The type of job you do as a child psychologist can depend on the kind of work that most interests you. Since many go into the field to help young people, many “gravitate toward jobs like doing individual or family therapy, running group therapy sessions, working with children caught up in the court system or helping children with special needs and their families negotiate the education system,” Lesniak said. Others prefer to focus on research or academia.
“While they don’t provide direct services, they add critical pieces to the body of knowledge in the child psychology field,” she said.
What Career Paths are Available with a Master’s Degree in Child Psychology?
While you are unlikely to be able to become a licensed and practicing child psychologist with a master’s degree, it is still an important step toward licensure. It can also open doors to other areas in the field.
Most people with a master’s in child psychology can work in many of the same settings as a licensed psychologist in supportive roles, Lesniak said.
An undergraduate degree can also open up opportunities in juvenile detention facilities, childcare facilities, government social work agencies and opportunities to work as a life coach or developmental or behavioral specialist, MacCarty said. But a graduate or doctorate degree does open up more options.
“The biggest difference is the ability to work independently and to be licensed. Those with a graduate or doctorate degree will be able to get a professional license to practice if they meet the requirements,” he said. “There are far more opportunities available for someone with a graduate or doctoral degree and more earning potential.”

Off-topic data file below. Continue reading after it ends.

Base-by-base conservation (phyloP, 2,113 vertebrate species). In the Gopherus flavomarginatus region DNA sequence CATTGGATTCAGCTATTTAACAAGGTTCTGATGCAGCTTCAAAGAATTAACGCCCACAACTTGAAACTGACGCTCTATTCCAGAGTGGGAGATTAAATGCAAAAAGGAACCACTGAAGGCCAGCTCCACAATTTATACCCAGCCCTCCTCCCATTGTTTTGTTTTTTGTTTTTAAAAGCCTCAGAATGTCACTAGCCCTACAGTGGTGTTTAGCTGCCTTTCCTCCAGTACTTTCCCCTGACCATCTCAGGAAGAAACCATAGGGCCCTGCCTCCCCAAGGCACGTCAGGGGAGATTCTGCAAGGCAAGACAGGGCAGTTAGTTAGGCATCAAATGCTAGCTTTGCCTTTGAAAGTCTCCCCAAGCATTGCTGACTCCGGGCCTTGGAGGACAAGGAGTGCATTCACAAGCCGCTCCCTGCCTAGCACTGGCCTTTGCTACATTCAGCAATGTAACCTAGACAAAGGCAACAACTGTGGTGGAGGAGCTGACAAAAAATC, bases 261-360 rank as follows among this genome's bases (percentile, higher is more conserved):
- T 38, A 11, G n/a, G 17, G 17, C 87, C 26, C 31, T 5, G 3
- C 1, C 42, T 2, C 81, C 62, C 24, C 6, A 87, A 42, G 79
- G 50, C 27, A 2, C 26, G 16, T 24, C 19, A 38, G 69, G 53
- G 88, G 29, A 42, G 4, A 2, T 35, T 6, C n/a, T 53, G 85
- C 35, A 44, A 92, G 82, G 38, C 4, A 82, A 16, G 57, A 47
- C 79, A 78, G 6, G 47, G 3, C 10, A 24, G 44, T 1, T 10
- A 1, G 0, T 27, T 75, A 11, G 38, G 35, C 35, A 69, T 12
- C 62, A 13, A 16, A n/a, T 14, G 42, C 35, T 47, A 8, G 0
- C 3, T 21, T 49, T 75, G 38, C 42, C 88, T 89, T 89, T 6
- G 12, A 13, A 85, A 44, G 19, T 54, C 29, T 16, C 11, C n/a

In 2019, master's degree holders earned a weekly median salary of $1,497 versus $1,248 for those with a bachelor's degree.
What Skills Do Child Psychologists Need?
Like many liberal arts and social science disciplines that rely heavily on soft skills, a child psychology degree program will help you build adaptable and transferable skills like communication, analysis and more. You will also need to master field-specific theory and be familiar with commonly used tests, assessments, research techniques and methods to work with children and families, Lesniak said.
“These types of programs provide a broad range of skills, as well as knowledge that’s very specific to the field of child psychology,” she said.
Cramer said flexibility is a vital skill for a child psychologist, as well as verbal and non-verbal communication and listening skills.
“Since students will be working with children who have special needs or those who have experienced a trauma, it is very important to be compassionate, enthusiastic and trustworthy,” she said. “In my own opinion, it is important for students to know how to adapt to changing situations. If the plan in mind does not work, one needs to be quick to develop a new plan.”
Joe Cote is a staff writer at Southern New Hampshire University. Follow him on Twitter @JoeCo2323.